Seven months after they unceremoniously told Wauconda to find another source for Lake Michigan drinking water, the Central Lake County Joint Action Water Agency board on Wednesday voted to restart negotiations with the town.
But the discussion that preceded the 9-0 vote included some strong words for Wauconda Mayor Frank Bart, whom the panel continues to blame for the collapse of the earlier negotiations last fall.
The only way the water agency board will approve Wauconda's membership is if the town's trustees formally agree that Bart won't be their envoy to the panel.
Every other water agency board member is a mayor -- but those mayors don't want to work with Bart.
"This fell apart not because of Wauconda or the community, but because of one individual," said water agency board member Kristina Kovarik, Gurnee's mayor.
"He cannot serve at this table, on this board," said water agency board Chairman Rich Hill, who's Round Lake Beach's mayor.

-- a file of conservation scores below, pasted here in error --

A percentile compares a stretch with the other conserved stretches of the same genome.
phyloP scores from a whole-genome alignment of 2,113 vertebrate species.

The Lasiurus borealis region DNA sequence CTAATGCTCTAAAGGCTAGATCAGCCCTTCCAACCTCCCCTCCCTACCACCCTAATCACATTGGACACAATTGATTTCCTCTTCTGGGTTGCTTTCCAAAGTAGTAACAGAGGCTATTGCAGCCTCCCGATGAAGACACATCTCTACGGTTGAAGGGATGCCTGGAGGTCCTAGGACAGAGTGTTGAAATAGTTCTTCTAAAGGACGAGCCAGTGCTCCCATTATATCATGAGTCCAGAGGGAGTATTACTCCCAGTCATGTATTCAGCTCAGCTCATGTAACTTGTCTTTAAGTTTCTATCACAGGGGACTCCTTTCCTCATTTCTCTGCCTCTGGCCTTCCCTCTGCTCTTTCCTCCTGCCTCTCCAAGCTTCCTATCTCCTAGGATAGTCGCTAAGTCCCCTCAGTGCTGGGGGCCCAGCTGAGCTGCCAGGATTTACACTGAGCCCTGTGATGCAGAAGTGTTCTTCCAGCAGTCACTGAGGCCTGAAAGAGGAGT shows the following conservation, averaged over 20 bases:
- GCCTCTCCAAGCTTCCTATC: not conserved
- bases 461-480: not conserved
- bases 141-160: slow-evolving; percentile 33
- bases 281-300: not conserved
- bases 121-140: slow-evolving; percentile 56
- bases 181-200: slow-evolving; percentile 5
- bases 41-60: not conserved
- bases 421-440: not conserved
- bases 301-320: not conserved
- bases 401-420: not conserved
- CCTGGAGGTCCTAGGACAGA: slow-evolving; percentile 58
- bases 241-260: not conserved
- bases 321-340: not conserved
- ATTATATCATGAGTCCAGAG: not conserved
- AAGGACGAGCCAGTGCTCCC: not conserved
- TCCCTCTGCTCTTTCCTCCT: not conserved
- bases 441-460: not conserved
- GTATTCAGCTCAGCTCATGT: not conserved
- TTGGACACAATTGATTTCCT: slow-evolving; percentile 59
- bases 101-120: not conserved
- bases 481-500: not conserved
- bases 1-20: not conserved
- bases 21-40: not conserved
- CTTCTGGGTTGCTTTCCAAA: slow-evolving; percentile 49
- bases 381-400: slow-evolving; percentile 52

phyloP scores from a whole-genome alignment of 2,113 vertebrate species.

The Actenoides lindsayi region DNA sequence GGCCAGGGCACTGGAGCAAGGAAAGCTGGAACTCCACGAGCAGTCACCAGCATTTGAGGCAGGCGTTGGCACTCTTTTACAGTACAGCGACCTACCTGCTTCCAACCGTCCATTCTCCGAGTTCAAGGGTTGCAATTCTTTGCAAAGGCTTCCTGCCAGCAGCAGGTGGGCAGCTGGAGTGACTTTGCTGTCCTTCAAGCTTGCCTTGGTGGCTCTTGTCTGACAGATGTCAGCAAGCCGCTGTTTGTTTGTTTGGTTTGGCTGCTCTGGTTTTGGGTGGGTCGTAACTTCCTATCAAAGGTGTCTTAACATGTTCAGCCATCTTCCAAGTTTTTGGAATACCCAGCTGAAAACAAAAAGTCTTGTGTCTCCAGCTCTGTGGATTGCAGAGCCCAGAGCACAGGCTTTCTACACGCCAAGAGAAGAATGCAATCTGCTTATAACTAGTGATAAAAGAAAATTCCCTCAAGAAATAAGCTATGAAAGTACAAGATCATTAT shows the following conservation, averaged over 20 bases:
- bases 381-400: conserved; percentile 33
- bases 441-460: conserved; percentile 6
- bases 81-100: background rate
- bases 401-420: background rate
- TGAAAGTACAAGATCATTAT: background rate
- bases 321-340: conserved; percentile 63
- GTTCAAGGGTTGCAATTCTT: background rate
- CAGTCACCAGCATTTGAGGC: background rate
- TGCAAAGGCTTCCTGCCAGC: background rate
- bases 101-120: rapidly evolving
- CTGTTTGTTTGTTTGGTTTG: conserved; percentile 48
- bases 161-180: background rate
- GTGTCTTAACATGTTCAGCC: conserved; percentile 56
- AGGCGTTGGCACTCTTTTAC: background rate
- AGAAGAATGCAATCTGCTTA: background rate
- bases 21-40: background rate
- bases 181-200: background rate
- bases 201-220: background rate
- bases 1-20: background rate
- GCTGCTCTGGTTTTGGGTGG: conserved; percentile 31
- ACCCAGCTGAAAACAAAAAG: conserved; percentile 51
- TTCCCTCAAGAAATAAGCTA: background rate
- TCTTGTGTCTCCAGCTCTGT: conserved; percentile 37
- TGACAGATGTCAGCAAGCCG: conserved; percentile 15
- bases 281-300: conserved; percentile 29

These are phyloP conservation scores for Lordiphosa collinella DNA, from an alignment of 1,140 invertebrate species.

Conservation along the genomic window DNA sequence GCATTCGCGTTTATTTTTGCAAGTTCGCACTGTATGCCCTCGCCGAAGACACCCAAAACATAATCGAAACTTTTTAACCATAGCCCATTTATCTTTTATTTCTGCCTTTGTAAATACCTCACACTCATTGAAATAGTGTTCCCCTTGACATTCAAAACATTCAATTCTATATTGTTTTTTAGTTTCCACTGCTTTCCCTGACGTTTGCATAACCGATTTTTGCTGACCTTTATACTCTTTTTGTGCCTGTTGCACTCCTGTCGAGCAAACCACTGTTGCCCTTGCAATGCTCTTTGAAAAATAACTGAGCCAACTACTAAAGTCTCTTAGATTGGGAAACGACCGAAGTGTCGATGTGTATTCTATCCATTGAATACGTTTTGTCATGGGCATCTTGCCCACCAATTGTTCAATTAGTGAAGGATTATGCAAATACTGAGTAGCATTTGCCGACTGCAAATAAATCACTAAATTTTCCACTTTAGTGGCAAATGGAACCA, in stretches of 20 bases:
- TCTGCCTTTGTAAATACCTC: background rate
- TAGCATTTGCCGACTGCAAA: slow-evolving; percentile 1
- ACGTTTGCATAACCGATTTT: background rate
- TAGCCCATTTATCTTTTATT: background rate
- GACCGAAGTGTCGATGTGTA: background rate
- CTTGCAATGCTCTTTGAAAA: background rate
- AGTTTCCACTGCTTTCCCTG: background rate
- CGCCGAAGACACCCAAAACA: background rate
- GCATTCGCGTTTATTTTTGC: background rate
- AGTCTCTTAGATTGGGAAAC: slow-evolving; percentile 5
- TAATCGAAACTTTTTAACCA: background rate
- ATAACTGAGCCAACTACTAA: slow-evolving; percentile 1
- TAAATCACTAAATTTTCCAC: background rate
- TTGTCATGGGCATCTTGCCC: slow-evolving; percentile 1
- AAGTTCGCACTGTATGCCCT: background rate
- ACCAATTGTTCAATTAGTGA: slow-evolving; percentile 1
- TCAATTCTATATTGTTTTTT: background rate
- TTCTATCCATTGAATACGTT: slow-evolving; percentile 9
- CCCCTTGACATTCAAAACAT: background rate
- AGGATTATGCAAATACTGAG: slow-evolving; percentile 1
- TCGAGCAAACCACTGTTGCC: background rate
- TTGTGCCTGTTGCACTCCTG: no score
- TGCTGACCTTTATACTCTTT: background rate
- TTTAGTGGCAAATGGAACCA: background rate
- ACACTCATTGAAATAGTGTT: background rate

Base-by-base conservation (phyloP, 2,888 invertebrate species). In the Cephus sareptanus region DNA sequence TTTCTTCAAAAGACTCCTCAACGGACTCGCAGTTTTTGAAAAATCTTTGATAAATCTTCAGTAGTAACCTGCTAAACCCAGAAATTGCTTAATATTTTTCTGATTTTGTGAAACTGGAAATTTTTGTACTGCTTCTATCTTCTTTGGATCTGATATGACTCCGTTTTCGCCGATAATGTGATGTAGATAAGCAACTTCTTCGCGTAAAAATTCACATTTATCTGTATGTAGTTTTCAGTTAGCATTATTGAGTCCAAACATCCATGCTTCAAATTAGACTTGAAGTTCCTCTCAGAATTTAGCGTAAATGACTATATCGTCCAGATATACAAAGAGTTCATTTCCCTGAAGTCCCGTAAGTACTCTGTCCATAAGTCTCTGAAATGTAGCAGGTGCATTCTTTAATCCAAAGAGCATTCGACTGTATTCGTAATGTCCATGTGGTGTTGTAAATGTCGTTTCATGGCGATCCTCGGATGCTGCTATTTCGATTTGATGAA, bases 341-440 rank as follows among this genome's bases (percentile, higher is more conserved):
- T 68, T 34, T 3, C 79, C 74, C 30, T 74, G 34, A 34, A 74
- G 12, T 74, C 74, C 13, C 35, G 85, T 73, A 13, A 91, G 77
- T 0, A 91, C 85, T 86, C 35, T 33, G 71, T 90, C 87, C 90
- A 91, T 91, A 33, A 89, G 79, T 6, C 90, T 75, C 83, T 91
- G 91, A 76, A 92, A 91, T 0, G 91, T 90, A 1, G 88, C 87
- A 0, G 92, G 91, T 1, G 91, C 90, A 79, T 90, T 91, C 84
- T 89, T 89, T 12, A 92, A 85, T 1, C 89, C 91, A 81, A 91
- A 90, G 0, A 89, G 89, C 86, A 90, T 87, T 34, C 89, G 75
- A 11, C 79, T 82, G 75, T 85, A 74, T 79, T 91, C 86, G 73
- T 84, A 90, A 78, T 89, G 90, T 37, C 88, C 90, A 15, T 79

Bart didn't attend the meeting at the agency's Lake Bluff headquarters.
Bart has publicly said he will nominate Trustee Lincoln Knight to serve as the village's representative if Wauconda is offered membership.
But water agency board members on Wednesday said they didn't even want him involved in that process. Village trustees need to select the representative on their own, they said.
That requirement would be part of a membership offer, they said.
Knight, Village Administrator Doug Maxeiner and other Wauconda officials were in the audience for the discussion. Maxeiner said a caveat keeping Bart off the dais and away from the nomination process would be "acceptable" to the board.
Afterward, Maxeiner told the Daily Herald he was "pleasantly surprised" by the vote.
"We're looking to be a good member moving forward," Maxeiner said.
Knight was similarly pleased. He called the vote "very positive."
Wauconda voters in 2012 approved a $50 million plan to connect to a Lake Michigan water system, and from the start the Central Lake County Joint Action Water Agency was the town's preferred provider.
But two years of negotiations slowed down after Bart was elected in April 2013. He said he wanted to investigate all of the town's options, including joining a different water group or even sticking with the existing well system.
Some financial terms of the proposed agreement between the village and the water agency also came into question once Bart took office.